Minor guardianship

General information

Minor guardianship is for custody of children under age 18 who are not yours. It replaces the former process of non-parent custody.

There are two main tracks in Minor Guardianship: an Emergency Minor Guardianship Case or a Minor Guardianship case. Many people may need to file both to obtain the relief they need. An article comparing the two types of cases was written by Navigate Law Group.

Emergency Minor Guardianships only last 60 days, but can be extended an additional 60 days by the court. Minor Guardianships last until the child turns 18 or the guardianship is terminated by the court, whichever occurs first.

An Emergency Minor Guardianship case can be filed at the same time as a Minor Guardianship case, or it can be filed first and then followed by a Minor Guardianship case. An Emergency Minor Guardianship case may be used if short-term court orders are needed for the child or a court order is needed right away. The court may use an Emergency Minor Guardianship Order to place the children with a guardian while the Minor Guardianship case moves forward.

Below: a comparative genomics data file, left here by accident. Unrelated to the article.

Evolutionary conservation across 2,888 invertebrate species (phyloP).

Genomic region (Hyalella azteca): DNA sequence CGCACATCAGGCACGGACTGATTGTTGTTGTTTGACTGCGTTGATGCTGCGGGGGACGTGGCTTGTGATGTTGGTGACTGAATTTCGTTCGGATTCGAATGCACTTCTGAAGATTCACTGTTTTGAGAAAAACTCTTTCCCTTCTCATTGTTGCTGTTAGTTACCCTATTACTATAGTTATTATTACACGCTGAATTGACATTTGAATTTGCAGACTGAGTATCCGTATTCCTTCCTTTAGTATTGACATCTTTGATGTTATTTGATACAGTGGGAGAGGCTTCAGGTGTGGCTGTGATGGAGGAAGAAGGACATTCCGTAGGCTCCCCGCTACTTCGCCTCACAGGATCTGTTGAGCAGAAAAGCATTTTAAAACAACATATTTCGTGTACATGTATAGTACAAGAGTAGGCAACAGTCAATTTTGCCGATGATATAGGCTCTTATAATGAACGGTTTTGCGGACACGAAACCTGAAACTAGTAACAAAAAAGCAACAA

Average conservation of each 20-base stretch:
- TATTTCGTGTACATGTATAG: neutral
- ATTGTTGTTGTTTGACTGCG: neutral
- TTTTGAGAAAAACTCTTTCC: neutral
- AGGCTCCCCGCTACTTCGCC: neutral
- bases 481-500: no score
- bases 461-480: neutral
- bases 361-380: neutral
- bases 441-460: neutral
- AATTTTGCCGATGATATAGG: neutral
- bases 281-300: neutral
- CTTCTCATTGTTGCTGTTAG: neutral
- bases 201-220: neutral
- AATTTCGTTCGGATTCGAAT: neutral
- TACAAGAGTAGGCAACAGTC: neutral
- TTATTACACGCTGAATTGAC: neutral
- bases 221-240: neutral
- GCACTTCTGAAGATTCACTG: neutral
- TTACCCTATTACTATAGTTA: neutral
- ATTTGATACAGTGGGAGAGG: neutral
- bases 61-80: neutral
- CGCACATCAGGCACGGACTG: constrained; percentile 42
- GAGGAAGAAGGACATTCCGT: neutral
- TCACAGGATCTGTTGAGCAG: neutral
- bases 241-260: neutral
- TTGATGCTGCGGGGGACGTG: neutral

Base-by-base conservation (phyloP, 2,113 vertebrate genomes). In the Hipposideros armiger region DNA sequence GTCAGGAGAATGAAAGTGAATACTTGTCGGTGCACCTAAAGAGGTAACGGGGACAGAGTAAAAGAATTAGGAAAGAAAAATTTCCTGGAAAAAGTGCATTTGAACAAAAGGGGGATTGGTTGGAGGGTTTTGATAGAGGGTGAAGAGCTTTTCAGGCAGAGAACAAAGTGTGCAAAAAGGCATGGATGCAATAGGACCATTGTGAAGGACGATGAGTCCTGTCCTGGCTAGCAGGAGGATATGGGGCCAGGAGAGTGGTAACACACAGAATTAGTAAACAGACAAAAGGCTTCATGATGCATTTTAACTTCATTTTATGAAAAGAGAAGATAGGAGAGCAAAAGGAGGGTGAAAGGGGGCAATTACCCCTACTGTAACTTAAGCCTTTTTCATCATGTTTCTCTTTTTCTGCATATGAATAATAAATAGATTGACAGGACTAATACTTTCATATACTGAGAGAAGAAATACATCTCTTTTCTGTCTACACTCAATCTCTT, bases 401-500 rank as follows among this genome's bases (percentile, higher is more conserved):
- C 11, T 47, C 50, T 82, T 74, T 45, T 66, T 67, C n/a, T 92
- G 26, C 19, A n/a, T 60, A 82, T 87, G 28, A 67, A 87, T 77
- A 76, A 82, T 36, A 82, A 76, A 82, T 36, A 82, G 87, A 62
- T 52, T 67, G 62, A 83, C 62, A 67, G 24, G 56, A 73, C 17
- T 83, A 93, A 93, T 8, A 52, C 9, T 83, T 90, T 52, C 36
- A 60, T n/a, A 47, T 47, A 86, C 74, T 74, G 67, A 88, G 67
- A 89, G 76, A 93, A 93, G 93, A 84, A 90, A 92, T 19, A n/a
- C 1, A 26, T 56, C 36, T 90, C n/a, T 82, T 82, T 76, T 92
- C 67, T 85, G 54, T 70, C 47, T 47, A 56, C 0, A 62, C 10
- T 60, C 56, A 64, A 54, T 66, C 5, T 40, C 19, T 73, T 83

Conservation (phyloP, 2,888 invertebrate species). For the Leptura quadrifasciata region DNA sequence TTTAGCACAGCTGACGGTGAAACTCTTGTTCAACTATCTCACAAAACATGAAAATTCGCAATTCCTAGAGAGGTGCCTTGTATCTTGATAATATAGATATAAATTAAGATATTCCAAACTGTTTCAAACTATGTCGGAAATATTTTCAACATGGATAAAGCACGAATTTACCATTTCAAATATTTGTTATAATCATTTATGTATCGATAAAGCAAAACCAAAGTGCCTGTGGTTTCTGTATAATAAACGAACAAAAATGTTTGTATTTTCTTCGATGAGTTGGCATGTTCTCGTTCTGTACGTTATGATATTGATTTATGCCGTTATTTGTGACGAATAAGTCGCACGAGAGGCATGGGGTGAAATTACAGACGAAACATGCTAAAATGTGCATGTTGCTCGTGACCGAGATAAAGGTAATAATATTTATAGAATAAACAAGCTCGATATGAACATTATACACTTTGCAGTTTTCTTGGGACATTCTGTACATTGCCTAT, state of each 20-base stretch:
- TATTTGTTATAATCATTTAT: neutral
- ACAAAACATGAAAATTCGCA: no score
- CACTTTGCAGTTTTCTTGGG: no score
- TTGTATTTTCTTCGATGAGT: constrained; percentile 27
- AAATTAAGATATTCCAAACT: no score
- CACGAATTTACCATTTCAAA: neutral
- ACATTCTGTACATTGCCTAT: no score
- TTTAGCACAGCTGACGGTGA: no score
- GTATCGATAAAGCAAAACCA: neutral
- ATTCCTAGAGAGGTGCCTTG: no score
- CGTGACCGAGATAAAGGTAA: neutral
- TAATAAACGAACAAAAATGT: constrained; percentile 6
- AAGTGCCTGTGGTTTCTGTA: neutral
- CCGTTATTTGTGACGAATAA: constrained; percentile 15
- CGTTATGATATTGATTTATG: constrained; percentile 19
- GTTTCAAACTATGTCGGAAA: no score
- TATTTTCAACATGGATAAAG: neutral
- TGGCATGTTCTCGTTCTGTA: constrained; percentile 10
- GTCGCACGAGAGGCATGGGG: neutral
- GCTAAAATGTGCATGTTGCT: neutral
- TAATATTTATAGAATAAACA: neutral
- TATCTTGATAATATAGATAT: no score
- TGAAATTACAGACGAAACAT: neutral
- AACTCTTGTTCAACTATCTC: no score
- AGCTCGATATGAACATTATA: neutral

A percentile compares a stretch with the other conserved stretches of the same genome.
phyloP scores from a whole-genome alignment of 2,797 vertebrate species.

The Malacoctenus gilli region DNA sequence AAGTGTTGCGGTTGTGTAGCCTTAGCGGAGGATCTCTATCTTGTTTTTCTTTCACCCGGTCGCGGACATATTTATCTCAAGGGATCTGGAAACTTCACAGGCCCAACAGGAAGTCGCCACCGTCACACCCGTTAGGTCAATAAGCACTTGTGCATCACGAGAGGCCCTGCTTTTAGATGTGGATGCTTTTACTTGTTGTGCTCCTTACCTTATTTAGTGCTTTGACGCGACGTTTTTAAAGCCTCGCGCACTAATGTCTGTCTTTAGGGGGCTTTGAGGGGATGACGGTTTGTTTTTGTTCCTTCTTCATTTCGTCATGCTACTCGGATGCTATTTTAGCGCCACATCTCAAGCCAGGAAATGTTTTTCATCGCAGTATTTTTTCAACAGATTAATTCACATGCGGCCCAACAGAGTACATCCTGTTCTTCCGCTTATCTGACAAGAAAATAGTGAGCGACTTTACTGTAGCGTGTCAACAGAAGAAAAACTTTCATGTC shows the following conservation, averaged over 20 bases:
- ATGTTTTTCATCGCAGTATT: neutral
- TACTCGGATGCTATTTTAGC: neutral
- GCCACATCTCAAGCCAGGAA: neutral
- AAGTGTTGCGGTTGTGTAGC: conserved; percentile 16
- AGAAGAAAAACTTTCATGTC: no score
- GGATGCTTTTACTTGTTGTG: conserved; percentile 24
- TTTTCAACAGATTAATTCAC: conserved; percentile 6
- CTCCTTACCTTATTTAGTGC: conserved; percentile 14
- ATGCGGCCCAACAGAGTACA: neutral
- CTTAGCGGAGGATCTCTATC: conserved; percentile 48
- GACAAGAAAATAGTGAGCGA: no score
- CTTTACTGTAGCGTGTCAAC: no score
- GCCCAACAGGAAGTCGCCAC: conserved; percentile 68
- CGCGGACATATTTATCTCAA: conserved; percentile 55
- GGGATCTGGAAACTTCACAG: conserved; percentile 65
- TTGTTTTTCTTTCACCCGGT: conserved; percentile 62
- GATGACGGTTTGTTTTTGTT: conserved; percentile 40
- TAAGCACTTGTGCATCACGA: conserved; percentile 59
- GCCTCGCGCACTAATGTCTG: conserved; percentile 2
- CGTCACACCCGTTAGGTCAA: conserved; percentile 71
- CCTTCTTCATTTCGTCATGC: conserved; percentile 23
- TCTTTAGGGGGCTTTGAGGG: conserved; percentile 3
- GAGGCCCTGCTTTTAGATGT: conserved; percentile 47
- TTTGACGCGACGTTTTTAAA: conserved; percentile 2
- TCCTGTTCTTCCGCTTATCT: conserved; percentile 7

Forms and instructions

Washington state's official mandatory pattern forms to file a minor guardianship case are on the State Court website.

Instructions and forms to file a minor guardianship case:

Instructions and forms to respond to a minor guardianship case:

Additional resources

The required Lay Guardian Training for Minor Guardianship from the Administrative Office of the Courts will help you understand and carry out your duties and responsibilities as the guardian of a minor.

Washington LawHelp has additional information about minor guardianship cases including information for teens if someone has filed to have a court appoint a guardian for you.

Information about the change from non-parent custody to minor guardianship:

Legal Voice has a handbook for grandparents and other non-parent caregivers who want to understand their rights to establish and maintain legal relationships with the children in their care.

If you are raising a child of another family member or a family friend, (i.e., providing 'kinship care'), some support and services are available from the Washington State Department of Social and Health Services. If you are a kinship caregiver taking care of a relative's child, Washington LawHelp has information about how to get health care for that child.